A New York school district issued an apology on Monday, April 19, after a local police union accused the district of sending an “anti-police message” by reading aloud a book about police shootings to students.
The book, “Something Happened in Our Town: A Child’s Story About Racial Injustice,” was selected as the book of the month for April at MacArthur Elementary in Binghamton. The story follows how a Black child and a white child respond to a police shooting, and was read aloud by teachers at the school, which serves students from pre-K through fifth grade.
A video of a school staff member reading the book to students was posted to YouTube.
The Binghamton Police Benevolent Association said in a statement obtained by WBNG-TV 12 News, “It is the opinion of the P.B.A. there is a blatant anti-police message portrayed in the book.”
School officials apologized to police in a statement “for the negative light this has shined on their profession.”
The conflict comes as members of law enforcement are subjected to a fresh wave of criticism over use-of-force practices amid recent police killings.
The book, by Marianne Celano, Marietta Collins and Ann Hazzard, was published in 2018, and caters to children between the ages of four and eight.
It follows two families — one White, one Black — as they discuss a police shooting of a Black man in their community. The story aims to answer children’s questions about similar traumatic events, and to help children become more aware of racial injustice in their own lives.
One of the main characters in the story, a Black child named Josh, asks his father, “What if it was a White man in the car? Would the police have shot him?” His father replies, “They probably wouldn’t have even stopped the car.” The father then adds, “We can’t always count on them to do what’s right.”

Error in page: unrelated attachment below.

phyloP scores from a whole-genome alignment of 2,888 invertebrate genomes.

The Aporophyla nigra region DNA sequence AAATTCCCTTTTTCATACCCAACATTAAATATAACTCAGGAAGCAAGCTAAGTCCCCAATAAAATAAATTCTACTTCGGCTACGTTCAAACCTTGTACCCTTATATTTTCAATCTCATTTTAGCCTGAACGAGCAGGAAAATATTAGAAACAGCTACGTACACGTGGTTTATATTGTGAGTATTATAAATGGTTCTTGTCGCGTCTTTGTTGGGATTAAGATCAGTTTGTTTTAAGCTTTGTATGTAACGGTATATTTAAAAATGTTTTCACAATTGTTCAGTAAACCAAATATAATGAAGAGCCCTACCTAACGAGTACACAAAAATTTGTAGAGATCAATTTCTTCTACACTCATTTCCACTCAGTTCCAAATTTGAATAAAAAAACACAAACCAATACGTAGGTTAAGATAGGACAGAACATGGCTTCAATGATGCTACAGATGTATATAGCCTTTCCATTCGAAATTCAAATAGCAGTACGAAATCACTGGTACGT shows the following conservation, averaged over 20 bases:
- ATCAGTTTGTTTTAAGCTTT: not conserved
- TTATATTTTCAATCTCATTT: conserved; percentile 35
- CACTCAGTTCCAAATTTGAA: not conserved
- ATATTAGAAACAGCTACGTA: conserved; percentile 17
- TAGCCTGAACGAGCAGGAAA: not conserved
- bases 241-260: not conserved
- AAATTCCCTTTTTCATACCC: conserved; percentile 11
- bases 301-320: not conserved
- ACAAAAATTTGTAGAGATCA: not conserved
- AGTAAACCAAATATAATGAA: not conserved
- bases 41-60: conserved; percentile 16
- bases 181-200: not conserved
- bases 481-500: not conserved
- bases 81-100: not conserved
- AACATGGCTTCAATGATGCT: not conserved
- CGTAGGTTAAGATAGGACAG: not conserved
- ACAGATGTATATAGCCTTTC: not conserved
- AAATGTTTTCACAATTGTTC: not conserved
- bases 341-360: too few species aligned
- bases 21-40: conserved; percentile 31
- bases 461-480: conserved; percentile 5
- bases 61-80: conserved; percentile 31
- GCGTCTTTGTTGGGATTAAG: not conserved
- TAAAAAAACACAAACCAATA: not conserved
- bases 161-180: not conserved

Then Josh’s brother proclaims his thoughts on police: “They don’t like Black men,” he says.
Meanwhile, the mother of the white child, named Emma, tells her daughter police are often “nice to White people and mean to Black people,” calling it “an unfair pattern.”
The police association said the story could leave children with the wrong ideas, including the impression that “Children should not trust, and should be afraid of the police, that police stop, arrest, and kill black people for no other reason than their race, that police are racist, police are not held accountable for their actions and indiscretions.”
The statement continued, “We hope that the Binghamton Central School District will work to assure their students that the police exist to protect and serve their communities. The members of the Binghamton Police Benevolent Association deserve better than to have their efforts and their profession demonized in this fashion by professional educators and fellow servants of this community. While we feel that an apology to our disparaged members is appropriate, we will continue to serve our community with nothing but courtesy, professionalism, and respect.”
In a statement released by the school district on Monday and provided to 12 News, officials said, “In no way does this book represent our thinking or beliefs about our police.” The YouTube video of the teacher reading the book aloud to students has been removed.
The district said it had received several phone calls from people concerned about the usage of the book.
The statement explained, “The book reflects a national topic that is current and impacts many of our students and their families. While the book includes conversation around racial bias and injustice against African Americans, the concepts are focused on the importance of treating everyone fairly. As the book shares, “there are many cops, black and white, who make good choices.” The dialogue following the reading of this book draws awareness to bias, emphasizing that it is not okay to judge people based on their race, what they look and sound like, or the role they play in the community.”
According to the statement, the book was read in small groups, and teachers were equipped with resources that would help them answer difficult questions and concerns.
“We apologize for the negative light this has shined on their profession and commitment to our safety,” the statement said. It is not clear whether the book will continue to be used in the classroom.